Another weekend, another New York Times Book Review. I’m already interested in Geraldine Brooks’ novel People of the Book and the real-life “Sarajevo Hagaddah” it revolves around, and Lisa Fugard’s consideration increases my appetite, even though she is “left wishing Brooks had found a less obtrusive way to gather up the many strands of her narrative.” If wishes were horses …
I’m also interested in The Delivery Man, the debut novel by Joe McGinniss (in fact I’m about to read this story of Las Vegas depravity and prostitution) and I really like Ed Park’s vibrant write-up, which references R. Kelly, Joan Didion and (perhaps too often) Bret Easton Ellis. And I don’t know if I will ever dive into Roddy Doyle’s The Deportees and Other Stories, one story of which continues the tale of his Commitments, but Erica Wagner’s review is fine enough, and so is Ann Hodgman’s introduction to Max Apple’s The Jew of Home Depot. Four worthwhile fiction reviews, not bad at all.
I’ve got to dislike something, though, and the attention-hungry poetry critic William Logan provides a big target with his pretentious review of Geoffrey Hill’s Treatise of Civil Power, a poetry collection that appears to be incomprehensible without a specialist’s knowledge of obscure British history. I know British history better than most, I think, but this book appears to be about as appealing as a hair shirt, and William Logan is way too impressed with himself for being capable of appreciating it. But it’s Logan’s bombastic phraseology — “gouts of praise”, “hang the cost in moral uplift”, “hedge his love with the thorns of attitude” — that makes me feel like I’m stuck in a dreary poetry hut inside a bad renaissance fair. Enough of both Geoffrey Hill and William Logan; let them enjoy each other, but I enjoy neither.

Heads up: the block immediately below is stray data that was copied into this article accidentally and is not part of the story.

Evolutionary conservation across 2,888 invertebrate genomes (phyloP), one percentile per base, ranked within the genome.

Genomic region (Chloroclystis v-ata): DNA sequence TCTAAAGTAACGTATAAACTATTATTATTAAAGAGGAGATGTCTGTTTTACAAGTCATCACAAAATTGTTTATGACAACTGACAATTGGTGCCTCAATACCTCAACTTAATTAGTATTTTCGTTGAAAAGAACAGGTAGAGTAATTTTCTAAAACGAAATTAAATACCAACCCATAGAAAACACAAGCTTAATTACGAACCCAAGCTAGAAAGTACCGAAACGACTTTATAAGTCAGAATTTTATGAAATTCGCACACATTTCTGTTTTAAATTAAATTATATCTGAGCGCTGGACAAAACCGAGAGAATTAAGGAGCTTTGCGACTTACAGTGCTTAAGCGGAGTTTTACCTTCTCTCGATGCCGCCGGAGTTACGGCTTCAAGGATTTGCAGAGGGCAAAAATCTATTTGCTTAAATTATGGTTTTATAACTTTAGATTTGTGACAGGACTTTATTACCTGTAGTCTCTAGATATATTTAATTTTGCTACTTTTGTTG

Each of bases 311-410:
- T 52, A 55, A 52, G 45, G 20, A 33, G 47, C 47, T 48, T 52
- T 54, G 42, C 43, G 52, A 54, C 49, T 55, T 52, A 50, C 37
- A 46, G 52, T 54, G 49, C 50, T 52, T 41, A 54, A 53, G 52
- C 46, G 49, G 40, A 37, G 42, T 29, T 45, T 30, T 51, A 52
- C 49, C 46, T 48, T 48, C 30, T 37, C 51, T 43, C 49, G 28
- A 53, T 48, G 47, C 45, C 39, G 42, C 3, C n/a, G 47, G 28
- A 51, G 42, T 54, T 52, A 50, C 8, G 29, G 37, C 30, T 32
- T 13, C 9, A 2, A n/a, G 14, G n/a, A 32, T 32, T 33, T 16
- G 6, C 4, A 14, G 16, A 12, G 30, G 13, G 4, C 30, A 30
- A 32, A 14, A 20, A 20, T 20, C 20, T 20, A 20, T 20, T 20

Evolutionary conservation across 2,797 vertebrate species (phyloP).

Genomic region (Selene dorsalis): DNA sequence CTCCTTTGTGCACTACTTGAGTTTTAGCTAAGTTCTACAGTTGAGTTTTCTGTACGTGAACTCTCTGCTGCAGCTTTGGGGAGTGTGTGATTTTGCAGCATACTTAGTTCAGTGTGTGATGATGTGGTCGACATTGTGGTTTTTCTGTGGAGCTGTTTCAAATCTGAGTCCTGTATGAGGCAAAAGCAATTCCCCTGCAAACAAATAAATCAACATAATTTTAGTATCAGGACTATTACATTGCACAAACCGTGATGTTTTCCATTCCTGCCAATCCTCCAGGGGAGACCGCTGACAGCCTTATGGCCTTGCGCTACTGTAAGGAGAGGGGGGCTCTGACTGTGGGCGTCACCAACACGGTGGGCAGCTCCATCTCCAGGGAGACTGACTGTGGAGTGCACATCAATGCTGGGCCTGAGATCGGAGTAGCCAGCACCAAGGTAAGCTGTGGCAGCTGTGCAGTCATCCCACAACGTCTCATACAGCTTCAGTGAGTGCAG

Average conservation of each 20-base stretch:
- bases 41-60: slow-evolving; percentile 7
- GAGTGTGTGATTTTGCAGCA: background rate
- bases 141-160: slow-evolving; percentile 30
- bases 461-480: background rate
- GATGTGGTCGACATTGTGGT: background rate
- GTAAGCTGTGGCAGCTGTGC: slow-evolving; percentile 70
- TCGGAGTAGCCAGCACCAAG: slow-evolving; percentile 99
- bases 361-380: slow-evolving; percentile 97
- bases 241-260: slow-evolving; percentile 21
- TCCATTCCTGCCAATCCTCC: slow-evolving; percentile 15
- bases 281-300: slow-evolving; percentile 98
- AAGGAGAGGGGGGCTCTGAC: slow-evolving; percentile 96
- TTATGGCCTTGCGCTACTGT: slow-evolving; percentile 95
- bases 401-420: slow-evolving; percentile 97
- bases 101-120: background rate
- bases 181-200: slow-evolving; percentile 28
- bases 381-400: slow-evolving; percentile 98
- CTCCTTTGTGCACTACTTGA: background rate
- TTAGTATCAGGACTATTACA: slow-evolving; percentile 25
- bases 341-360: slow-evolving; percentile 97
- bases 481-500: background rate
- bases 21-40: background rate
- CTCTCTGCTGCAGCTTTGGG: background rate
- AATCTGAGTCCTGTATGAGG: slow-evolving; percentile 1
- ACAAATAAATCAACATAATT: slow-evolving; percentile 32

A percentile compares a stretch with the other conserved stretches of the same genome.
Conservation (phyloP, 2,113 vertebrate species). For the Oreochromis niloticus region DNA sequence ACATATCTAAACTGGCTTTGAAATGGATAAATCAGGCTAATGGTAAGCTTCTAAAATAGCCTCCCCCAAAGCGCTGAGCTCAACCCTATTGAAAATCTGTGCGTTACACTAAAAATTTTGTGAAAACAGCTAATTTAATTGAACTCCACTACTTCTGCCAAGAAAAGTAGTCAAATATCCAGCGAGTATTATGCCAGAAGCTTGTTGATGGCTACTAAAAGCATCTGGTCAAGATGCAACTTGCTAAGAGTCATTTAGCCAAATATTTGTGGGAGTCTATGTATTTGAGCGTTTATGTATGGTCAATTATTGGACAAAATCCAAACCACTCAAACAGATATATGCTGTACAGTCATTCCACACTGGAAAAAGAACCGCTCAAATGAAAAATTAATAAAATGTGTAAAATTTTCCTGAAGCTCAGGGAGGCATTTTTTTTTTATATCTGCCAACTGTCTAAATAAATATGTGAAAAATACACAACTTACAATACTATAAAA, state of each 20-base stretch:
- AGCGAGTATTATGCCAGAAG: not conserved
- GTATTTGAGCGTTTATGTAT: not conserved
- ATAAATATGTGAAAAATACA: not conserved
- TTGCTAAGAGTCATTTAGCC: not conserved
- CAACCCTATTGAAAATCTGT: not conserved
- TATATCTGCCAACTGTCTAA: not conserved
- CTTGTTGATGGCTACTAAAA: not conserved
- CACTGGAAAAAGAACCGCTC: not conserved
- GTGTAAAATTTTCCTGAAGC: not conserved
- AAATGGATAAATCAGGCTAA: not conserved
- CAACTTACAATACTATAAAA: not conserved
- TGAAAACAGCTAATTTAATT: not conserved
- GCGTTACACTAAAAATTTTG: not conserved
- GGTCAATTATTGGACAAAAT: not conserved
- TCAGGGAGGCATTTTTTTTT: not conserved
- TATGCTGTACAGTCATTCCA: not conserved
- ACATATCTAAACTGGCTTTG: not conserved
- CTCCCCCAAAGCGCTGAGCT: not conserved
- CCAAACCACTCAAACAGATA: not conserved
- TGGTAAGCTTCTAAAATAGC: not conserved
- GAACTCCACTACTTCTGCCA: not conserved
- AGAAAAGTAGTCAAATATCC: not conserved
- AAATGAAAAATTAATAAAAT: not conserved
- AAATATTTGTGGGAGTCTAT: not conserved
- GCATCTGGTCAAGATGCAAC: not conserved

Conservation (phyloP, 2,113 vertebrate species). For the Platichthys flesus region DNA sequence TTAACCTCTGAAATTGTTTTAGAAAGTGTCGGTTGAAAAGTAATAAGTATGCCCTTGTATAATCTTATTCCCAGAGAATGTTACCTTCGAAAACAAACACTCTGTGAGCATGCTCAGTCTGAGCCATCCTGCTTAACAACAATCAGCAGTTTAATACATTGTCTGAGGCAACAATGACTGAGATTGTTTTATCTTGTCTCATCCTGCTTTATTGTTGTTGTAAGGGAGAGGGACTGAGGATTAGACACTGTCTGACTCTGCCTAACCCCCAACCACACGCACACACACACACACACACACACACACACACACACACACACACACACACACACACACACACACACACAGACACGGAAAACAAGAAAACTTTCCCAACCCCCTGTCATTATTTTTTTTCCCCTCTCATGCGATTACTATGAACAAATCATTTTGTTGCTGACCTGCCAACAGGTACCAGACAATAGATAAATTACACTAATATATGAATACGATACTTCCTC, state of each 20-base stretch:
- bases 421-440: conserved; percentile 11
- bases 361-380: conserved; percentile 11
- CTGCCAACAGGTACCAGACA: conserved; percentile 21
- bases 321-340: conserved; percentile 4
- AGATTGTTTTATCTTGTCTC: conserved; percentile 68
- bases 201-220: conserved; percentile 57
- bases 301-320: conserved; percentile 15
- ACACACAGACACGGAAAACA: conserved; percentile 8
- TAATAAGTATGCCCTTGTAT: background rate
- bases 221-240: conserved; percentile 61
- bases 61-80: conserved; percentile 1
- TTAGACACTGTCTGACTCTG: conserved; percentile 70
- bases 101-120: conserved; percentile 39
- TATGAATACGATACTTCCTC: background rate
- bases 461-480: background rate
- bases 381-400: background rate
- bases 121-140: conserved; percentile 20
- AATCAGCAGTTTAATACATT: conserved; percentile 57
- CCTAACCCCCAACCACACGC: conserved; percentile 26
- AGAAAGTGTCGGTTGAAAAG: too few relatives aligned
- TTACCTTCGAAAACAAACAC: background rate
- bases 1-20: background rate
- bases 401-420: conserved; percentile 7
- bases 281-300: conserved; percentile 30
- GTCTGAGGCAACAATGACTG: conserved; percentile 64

This Book Review contains enough books with Jewish or Holocaust themes to make me wonder if the editors briefly considered matching the recent Islam Issue with a Judaism issue. Rachel Donadio’s closing piece on the early reception of Elie Wiesel’s Night is surprising and very worthwhile; I had no idea that this book met with so much rejection and apathy before it became a classic.
On the political front, Jacob Heilbrunn’s review of Condoleeza Rice: An American Life by Elisabeth Bumiller is perceptive, though I find myself wanting to echo his restrained commentary more pointedly, as when he says:
Despite their close relationship, Bush had only a hazy notion of what role a national security advisor should play.
and I want to mention that Bush seems to have only a hazy notion of a whole, whole lot of things. And those who have been following political critic Jim Sleeper’s recent charges of conservative bias in the NYTBR will find a significant update in the Yale Daily News, which reveals that Tanenhaus discussed the question of the Book Review’s alleged lack of political balance at a “tea” with Yale students. Sleeper, interviewed for this article as well, states that Tanenhaus has been on a “charm offensive” lately. Just what we need: another surge.